And coupled to that was Dave Bolland missing time with various injuries.  During those stretches the Hawks really had two 4th lines and Q tried to use 72 to protect the Hawks weaknesses there.  Again, it appears to be simply too much time on the ice during long stretches of the season for the Hawks top pair to handle.

Protecting 51

The other big minus in the 72 chart was with the Hawks’ 2nd line.  You would think Sharp (at center) would be playing almost exclusively with Campbell.  That was NOT the case. Early in the year when Campbell was hurt, 72 suffered with the disastrous combination of Patrick Sharp at center and Marty Turco in goal.

But that wasn’t all.  Sharp would play with 72 in some defensive zone draws and Campbell in more offensive zone draws.  So Seabrook and Keith were taking the defensive assignments with Sharp instead of Campbell.

This brings me back to my original question.   Looking at my original chart for Seabrook, Campbell and Keith you see that Seabrook actually had a slightly better offensive performance this year.  At least when looking at points per time on ice.  Yet the Hawks were platooning him and Campbell with Seabrook getting the defensive shifts.  Why is that?

Seabrook and Keith tend to be viewed as the best defensive defensemen on the Chicago Blackhawks.  Seabrook in particular is viewed as more of a “stay at home” defensemen.  In truth 72 are two of the best two way defensemen in the league.  They are every bit as good as Campbell in the offensive zone.  It is really Q’s distrust of Campbell in the defensive zone, in my opinion, that would make him platoon Campbell and Seabrook.  The problem again is that the Hawks appeared to overuse 72.  While Campbell did get a lot of ice time and in long stretches, as well.  It was in far more favorable situations to the ice time given to 72.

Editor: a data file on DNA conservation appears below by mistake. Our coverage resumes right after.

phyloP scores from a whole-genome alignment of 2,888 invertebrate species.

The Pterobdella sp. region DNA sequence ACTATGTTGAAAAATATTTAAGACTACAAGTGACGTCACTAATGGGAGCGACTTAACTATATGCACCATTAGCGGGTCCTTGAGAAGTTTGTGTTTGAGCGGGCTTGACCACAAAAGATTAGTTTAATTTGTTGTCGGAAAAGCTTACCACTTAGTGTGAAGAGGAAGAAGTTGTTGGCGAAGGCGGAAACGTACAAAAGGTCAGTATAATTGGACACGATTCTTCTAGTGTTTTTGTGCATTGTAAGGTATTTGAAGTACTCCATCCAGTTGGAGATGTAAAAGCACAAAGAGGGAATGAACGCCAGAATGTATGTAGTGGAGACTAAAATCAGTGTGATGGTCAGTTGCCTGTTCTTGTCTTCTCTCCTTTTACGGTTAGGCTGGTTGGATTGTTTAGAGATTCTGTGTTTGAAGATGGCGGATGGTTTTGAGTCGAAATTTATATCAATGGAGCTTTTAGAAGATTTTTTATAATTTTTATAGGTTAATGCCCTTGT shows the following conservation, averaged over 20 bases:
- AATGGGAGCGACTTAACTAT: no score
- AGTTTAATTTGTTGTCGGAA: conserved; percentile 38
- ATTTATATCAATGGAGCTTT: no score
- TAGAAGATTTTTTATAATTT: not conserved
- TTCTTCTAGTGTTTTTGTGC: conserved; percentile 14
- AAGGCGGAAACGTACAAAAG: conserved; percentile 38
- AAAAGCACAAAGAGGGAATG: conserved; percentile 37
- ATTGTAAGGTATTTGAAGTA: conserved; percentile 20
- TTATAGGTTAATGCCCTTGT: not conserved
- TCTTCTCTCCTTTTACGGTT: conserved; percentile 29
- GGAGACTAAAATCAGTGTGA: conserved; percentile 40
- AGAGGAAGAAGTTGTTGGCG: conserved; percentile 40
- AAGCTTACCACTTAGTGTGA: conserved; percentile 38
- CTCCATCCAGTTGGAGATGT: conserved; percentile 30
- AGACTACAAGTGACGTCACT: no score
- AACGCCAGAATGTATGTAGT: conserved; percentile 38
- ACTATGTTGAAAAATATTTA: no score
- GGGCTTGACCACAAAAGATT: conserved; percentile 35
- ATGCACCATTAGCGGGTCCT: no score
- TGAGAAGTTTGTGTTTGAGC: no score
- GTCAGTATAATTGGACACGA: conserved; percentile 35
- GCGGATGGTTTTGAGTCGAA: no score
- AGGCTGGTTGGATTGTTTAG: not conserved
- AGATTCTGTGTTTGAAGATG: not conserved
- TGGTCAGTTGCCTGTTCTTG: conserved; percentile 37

Looking at 72’s performances this year was pretty striking.  72’s primary responsibilities were to play with Bolland against the other teams top line.  They seemed to handle that well.

72’s next toughest assignment was to play with Toews in defensive situations, especially when Bolland was injured.  They seemed to handle that well.

It was only with the additional assignments that the Hawks had for 72 where they appeared to fail.  Patrick Sharp had a tough year at center.  72 was not able to avert problems in the defensive zone when Sharp was at center.

Next year it appears that the Hawks are going to try and use others in that second line center slot.  And Nick Leddy and Duncan Keith look like they might be more permanently paired with whoever does play on that second line.

And finally, the Hawks tried to use 72 to cover the Hawks lack of defensive depth.  That appears to have failed utterly.  Next year the Hawks have a better 3rd D-pair and more defensive minded forwards on the bottom six.  This should dramatically help both Seabrook’s and Keith’s performances for next year.  We will see if possibly less ice time will also make a difference.

In the Final part of this article, I am going to talk about the possible “Return of the King.”  At this point, I think it is pretty easy to figure out who that might be.